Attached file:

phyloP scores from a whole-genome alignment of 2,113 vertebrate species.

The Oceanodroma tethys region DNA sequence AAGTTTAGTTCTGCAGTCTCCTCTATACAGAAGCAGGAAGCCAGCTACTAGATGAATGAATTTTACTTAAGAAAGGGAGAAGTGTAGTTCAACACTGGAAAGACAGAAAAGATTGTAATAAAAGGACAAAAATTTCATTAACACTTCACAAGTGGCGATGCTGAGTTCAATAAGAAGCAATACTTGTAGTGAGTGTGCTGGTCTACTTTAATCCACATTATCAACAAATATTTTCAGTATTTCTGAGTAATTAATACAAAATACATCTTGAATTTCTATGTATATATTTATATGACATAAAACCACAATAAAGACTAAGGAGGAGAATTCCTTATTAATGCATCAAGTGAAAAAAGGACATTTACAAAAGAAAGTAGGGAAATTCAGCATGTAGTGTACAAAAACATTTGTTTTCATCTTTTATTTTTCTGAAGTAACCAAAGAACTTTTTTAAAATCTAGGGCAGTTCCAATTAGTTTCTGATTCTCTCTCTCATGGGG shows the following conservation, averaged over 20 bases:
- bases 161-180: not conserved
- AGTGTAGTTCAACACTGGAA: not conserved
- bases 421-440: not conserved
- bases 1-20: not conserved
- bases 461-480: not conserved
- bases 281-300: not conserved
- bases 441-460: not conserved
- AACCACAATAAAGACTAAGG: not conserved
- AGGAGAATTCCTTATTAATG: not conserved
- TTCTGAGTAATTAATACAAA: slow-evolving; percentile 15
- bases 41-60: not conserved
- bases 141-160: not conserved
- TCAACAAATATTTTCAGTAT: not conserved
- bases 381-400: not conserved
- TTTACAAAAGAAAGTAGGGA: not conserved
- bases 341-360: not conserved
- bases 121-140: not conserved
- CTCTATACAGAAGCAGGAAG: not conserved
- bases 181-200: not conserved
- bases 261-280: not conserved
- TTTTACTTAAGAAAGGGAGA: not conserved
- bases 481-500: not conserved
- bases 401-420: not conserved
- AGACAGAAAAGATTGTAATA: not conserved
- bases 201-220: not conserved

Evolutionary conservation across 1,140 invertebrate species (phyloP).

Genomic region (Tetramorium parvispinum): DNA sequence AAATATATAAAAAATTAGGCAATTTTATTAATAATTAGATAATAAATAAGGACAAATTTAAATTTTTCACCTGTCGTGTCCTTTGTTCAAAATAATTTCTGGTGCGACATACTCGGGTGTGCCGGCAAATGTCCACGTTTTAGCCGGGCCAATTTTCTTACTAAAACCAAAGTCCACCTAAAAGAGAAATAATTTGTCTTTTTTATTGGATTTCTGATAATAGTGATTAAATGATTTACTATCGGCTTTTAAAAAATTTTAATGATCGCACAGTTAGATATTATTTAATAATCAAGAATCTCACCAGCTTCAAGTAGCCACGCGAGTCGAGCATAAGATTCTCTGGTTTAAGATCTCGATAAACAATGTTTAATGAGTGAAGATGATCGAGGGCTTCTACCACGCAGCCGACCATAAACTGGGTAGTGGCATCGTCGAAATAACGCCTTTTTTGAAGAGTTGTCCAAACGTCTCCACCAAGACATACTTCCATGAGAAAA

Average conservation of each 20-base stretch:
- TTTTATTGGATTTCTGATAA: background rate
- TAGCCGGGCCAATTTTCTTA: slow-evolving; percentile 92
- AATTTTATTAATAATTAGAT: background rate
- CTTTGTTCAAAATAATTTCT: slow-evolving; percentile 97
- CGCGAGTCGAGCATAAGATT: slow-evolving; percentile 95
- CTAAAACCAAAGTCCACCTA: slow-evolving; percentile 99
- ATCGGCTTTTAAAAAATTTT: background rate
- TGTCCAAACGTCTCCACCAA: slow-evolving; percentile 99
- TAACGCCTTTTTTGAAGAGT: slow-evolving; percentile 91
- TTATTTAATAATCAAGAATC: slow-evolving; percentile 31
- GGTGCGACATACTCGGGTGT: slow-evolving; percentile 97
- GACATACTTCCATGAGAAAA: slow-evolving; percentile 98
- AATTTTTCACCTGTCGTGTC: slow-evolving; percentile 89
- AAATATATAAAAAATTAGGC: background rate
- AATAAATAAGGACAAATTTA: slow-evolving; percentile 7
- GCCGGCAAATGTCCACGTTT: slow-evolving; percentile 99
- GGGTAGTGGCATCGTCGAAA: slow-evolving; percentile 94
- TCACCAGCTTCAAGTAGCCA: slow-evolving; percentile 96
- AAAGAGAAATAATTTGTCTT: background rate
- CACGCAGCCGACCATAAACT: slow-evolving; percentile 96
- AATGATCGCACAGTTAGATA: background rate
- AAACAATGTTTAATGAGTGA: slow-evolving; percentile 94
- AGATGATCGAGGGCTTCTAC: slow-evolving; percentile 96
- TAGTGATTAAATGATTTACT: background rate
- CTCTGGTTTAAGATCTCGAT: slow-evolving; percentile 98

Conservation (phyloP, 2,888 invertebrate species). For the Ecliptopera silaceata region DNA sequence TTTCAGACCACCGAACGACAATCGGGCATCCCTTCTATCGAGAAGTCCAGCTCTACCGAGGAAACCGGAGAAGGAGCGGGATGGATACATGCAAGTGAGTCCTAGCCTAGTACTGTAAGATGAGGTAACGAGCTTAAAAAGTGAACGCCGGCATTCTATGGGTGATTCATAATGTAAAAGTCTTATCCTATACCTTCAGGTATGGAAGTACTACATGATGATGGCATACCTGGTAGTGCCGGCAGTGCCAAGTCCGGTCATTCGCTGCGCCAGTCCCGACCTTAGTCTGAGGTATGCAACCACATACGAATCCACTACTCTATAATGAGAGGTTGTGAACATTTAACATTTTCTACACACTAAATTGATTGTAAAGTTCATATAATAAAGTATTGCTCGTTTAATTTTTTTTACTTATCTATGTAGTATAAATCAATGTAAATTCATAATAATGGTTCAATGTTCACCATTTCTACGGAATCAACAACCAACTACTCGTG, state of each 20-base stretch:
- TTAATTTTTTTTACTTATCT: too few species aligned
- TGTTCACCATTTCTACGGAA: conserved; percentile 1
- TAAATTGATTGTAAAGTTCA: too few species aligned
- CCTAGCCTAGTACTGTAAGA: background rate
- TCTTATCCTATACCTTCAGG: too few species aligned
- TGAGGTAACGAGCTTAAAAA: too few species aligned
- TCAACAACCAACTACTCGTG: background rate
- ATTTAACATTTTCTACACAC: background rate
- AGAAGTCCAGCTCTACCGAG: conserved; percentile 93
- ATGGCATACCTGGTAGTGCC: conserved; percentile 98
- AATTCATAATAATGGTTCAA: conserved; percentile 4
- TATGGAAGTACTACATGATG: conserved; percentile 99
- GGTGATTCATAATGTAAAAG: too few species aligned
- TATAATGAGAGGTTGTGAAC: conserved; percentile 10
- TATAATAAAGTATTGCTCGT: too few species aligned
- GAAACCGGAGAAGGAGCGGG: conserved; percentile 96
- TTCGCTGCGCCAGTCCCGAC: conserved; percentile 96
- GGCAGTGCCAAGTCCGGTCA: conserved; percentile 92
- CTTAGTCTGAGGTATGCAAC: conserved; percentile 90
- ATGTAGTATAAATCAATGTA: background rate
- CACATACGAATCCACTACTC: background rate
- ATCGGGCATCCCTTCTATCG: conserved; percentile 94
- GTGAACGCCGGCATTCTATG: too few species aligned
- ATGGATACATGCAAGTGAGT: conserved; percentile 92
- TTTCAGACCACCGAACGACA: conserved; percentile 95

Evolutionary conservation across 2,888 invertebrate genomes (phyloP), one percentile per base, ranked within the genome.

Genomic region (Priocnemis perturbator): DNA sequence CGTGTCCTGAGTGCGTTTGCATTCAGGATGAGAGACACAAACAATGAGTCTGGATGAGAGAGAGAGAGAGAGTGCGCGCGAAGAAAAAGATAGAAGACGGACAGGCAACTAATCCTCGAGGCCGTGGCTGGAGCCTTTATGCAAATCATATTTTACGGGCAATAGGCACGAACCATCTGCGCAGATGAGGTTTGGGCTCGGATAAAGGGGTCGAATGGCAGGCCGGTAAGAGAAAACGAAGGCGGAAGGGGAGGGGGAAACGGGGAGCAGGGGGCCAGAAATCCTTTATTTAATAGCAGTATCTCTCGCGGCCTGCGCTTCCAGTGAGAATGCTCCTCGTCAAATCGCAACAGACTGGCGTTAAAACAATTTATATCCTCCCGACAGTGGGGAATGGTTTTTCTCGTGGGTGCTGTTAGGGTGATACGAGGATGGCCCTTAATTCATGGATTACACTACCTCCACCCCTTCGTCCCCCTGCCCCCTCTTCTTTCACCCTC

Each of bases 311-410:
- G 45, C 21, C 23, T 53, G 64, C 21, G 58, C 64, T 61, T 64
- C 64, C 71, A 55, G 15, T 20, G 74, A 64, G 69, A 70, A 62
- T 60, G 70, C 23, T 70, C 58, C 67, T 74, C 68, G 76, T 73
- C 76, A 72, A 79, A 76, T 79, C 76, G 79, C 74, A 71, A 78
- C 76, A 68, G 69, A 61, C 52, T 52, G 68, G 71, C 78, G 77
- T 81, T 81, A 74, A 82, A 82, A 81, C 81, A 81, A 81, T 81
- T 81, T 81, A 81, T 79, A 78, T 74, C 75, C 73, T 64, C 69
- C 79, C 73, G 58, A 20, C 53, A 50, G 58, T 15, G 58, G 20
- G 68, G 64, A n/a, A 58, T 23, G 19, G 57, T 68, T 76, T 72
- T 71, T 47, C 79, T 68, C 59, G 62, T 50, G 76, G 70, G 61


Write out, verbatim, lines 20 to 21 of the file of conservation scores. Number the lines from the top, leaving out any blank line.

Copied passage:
- CTCTATACAGAAGCAGGAAG: not conserved
- bases 181-200: not conserved